Six of the most beautiful waterfalls in Britain, from Devon to the Isle of Skye

Surging, foaming, trickling, crashing, cascading or flowing, waterfalls paint the landscape with rainbow-scattered spray and misty plumes. Here, we celebrate these streaks of molten silver, from wild moor to woodland dell, as picked out by our picture editor Lucy Ford.

Photography: Chris Puddephatt/Jackson Photography; Getty; Jeremy Flint/AWL Images; Guy Edwardes/

Loch na Gainmhich, with Wailing Widows tumbling down. Credit: Chris Puddephatt

Drivers of the NC500 route around the north of Scotland would do well to leave the A894 and walk up Quinag, a mountain in Assynt with three Corbett peaks (between 2,500ft and 3,000ft high). Some 10,000 years ago, a glacier scooped out the hollow that now cradles trout-rich Loch na Gainmhich, from which the freezing waters — known to some as Wailing Widows — tumble heedlessly down past the ancient cliffs.

Becky Falls, Devon. Credit: Getty

Emerald-green banks, mossy from ceaseless wettings, line another Ice Age creation, the valley of Becky Falls, near Newton Abbot in Devon. Becka Brook runs in flights down a waterfall that ranges from 70ft high to 35ft wide in its entirety, tripping and falling over boulders on its way.

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Ben Nevis with the white water of Steall Waterslide. Credit: Getty

Scotland’s highest peak, Ben Nevis, offers a precipitous slope down which many falls dash, ever-augmented by rain on the tops.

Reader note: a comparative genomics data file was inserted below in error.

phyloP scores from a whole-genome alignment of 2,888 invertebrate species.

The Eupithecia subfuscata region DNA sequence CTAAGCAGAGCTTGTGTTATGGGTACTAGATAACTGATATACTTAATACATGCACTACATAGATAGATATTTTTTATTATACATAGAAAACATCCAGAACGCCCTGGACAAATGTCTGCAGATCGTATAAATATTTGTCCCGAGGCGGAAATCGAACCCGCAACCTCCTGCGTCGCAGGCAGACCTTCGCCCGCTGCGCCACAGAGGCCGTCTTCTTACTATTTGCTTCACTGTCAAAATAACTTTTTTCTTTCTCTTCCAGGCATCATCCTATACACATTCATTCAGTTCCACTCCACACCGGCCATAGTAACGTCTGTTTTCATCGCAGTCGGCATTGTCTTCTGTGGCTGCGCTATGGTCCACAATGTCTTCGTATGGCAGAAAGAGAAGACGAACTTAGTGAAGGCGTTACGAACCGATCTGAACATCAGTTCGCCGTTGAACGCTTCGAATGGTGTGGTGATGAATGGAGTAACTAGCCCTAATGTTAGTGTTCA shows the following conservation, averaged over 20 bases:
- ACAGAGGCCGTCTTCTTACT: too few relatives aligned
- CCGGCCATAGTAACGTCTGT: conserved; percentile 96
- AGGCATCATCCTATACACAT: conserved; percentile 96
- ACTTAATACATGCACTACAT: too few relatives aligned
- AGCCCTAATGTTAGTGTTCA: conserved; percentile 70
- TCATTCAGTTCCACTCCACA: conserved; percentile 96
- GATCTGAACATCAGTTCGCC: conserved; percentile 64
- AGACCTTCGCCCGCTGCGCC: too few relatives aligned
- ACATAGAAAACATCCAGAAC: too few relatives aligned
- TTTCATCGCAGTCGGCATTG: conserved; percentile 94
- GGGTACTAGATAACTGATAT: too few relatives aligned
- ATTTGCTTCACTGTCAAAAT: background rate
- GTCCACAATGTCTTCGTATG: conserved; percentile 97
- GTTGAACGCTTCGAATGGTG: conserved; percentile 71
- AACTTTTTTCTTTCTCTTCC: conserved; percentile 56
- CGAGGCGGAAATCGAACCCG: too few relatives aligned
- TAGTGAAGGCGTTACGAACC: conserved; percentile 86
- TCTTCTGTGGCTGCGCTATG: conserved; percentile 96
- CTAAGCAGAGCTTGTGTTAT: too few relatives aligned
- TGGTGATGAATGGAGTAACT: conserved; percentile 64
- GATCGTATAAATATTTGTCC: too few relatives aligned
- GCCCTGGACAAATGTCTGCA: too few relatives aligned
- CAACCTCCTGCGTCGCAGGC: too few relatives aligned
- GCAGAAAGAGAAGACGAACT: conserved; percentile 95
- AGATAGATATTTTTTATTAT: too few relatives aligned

The Loup of Fintry Waterfall, Glasgow. Credit: Jeremy Flint / AWL Images

The lowlands, too, offer watery spectacles galore, here, the Loup of Fintry waterfall near Glasgow.

The Fairy Pools, Glen Brittle, Isle of Skye. Credit: Getty

Would you dare disturb the little people by bathing in the Fairy Pools of Glen Brittle on the Isle of Skye? It was here in 1601 that the Battle of Coire na Creiche was fought between the MacLeods of Dunvegan and the MacDonalds of Sleat, the waters of Allt Coir a’Mhadaidh seeming to run red with blood. The Macleods won the day, but such was the horror that the clans never fought again.

Sgwd Ddwli Uchaf, aka Upper Gushing Falls, Brecon Beacons. Credit: Guy Edwardes /

Amid the watery wonderland that is the Brecon Beacons National Park in Wales, Sgwd Ddwli Uchaf, one of a series of dramatic curtain falls along the Nedd Fechan river, lives up to its name. In English, it is Upper Gushing Falls, sluicing down through Waterfall Country to its pair, Sgwd Ddwli Isaf (Lower). With a fall of 15ft, it is a highlight of walks around Pontneddfechan, a magnet for photographers in tranquil June, as here, golden, leaf-scattered autumn or muddy winter.